Report Provides Wake-Up Call
 
High poverty. Few jobs. More people moving out than moving in "” it's not a pretty picture.

The Regional Indicators Report is a scorecard produced in collaboration with Agenda 360 and Vision 2015. It is, well, grim. The groups, economic development initiatives for Greater Cincinnati and Northern Kentucky, respectively, compared the Tristate to "peer regions." We placed 10 of 12, besting only Cleveland and Louisville.

We are behind in college graduation levels. Our skilled labor pool needs to grow. We need more high-paying jobs.

No surprise, says Mary Stagaman, executive director of Agenda 360. "We knew before the downturn that we hadn't kept up with the rate of growth nationally."

But that doesn't mean giving up on regional goals to keep talented workers and provide economic opportunity. The next step is to speak up, says Bill Scheyer, president of Vision 2015. "We'll try to really push the material out and get a commitment from people to keep an eye on the indicators and push them forward."

The region has momentum and profound strengths. There's spectacular development along the riverfront, and our colleges are re-defining themselves to meet the needs of the future. The Tristate has the tools to change, and thanks to the report, there is a map to success. So, let's get to it.
 
 
 Casino Cash = Streetcar Bust?

Cincinnati City Council caused a firestorm when it eschewed public debate and went behind closed doors to set priorities for spending the expected $20 million in new casino revenues. The move outraged the public, prompted a lawsuit and caused accusations to fly amongst council members.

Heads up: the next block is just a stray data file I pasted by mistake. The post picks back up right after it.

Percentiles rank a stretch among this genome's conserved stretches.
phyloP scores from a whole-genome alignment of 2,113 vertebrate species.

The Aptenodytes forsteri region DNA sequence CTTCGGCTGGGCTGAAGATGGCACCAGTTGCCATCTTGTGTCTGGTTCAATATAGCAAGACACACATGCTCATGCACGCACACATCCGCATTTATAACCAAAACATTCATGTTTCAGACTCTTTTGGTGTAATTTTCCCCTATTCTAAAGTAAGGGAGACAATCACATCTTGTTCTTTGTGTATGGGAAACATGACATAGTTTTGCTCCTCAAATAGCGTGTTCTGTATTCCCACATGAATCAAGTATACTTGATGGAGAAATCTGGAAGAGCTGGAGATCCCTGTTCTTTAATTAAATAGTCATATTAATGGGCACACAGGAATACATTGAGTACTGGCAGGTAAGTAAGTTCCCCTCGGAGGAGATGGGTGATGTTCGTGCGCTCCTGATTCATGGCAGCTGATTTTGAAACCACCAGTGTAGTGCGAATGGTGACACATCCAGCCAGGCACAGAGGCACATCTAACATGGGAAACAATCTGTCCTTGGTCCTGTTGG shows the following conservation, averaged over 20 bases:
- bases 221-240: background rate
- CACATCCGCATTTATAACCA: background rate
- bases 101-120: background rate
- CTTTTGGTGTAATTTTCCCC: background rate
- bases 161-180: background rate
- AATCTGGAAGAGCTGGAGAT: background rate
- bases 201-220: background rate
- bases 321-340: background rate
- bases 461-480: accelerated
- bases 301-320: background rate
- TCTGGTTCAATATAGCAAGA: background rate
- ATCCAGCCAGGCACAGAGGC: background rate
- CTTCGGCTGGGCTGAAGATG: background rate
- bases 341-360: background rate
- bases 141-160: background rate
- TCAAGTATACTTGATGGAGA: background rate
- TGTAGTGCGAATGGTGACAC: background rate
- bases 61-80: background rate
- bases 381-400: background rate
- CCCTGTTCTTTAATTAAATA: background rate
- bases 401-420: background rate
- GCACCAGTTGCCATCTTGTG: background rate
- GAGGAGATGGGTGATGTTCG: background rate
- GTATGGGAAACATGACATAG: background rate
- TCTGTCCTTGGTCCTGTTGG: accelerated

Council played the Scarlet O'Hara card and announced it will deal with it tomorrow. As in, next year.

Frankly, earmarking 25 percent of new money for the contentious but expected streetcar could be a deal breaker during the next round of city elections. Also next year.

Council has played the end around before. Because of loopholes in the law, rooted in weak legal language, and because the issue isn't a constitutional one, council can effectively choose to be secretive. But it's simply anti-democratic to avoid debate.

The city faces a $60 million deficit, police layoffs and a royal mess with underfunded pensions. Harrah's has named a construction team but has not yet broken ground on the casino, and revenues aren't expected until 2013. So, with the promise of an NAACP ballot initiative next year that would allow citizens to vote on how to spend the money, council is priming for debate.

Wherever the money goes, it's vital.